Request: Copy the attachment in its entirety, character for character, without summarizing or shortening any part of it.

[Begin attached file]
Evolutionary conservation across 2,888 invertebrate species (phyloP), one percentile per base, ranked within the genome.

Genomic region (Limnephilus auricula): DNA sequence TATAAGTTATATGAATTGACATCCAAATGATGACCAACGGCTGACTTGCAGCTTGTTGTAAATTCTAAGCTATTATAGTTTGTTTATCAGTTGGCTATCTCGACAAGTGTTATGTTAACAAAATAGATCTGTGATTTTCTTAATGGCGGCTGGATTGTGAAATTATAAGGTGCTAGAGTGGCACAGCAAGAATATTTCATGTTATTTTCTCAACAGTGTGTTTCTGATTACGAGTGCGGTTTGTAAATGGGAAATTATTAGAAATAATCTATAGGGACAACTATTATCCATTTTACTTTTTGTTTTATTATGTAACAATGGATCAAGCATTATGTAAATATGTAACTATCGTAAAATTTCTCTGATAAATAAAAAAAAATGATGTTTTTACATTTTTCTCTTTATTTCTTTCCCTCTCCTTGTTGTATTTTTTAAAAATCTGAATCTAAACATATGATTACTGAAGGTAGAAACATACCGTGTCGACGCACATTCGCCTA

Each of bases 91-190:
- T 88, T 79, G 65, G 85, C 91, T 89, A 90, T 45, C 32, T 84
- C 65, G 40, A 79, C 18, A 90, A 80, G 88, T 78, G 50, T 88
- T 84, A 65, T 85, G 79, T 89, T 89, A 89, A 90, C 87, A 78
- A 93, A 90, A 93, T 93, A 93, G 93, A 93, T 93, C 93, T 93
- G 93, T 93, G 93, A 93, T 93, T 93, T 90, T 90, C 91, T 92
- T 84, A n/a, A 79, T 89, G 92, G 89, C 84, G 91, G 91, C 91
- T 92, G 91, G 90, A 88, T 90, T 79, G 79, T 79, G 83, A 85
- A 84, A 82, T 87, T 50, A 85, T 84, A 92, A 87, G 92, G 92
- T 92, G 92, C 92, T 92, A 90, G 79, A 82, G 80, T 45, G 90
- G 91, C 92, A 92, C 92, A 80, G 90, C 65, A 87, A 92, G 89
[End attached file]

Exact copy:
Evolutionary conservation across 2,888 invertebrate species (phyloP), one percentile per base, ranked within the genome.

Genomic region (Limnephilus auricula): DNA sequence TATAAGTTATATGAATTGACATCCAAATGATGACCAACGGCTGACTTGCAGCTTGTTGTAAATTCTAAGCTATTATAGTTTGTTTATCAGTTGGCTATCTCGACAAGTGTTATGTTAACAAAATAGATCTGTGATTTTCTTAATGGCGGCTGGATTGTGAAATTATAAGGTGCTAGAGTGGCACAGCAAGAATATTTCATGTTATTTTCTCAACAGTGTGTTTCTGATTACGAGTGCGGTTTGTAAATGGGAAATTATTAGAAATAATCTATAGGGACAACTATTATCCATTTTACTTTTTGTTTTATTATGTAACAATGGATCAAGCATTATGTAAATATGTAACTATCGTAAAATTTCTCTGATAAATAAAAAAAAATGATGTTTTTACATTTTTCTCTTTATTTCTTTCCCTCTCCTTGTTGTATTTTTTAAAAATCTGAATCTAAACATATGATTACTGAAGGTAGAAACATACCGTGTCGACGCACATTCGCCTA

Each of bases 91-190:
- T 88, T 79, G 65, G 85, C 91, T 89, A 90, T 45, C 32, T 84
- C 65, G 40, A 79, C 18, A 90, A 80, G 88, T 78, G 50, T 88
- T 84, A 65, T 85, G 79, T 89, T 89, A 89, A 90, C 87, A 78
- A 93, A 90, A 93, T 93, A 93, G 93, A 93, T 93, C 93, T 93
- G 93, T 93, G 93, A 93, T 93, T 93, T 90, T 90, C 91, T 92
- T 84, A n/a, A 79, T 89, G 92, G 89, C 84, G 91, G 91, C 91
- T 92, G 91, G 90, A 88, T 90, T 79, G 79, T 79, G 83, A 85
- A 84, A 82, T 87, T 50, A 85, T 84, A 92, A 87, G 92, G 92
- T 92, G 92, C 92, T 92, A 90, G 79, A 82, G 80, T 45, G 90
- G 91, C 92, A 92, C 92, A 80, G 90, C 65, A 87, A 92, G 89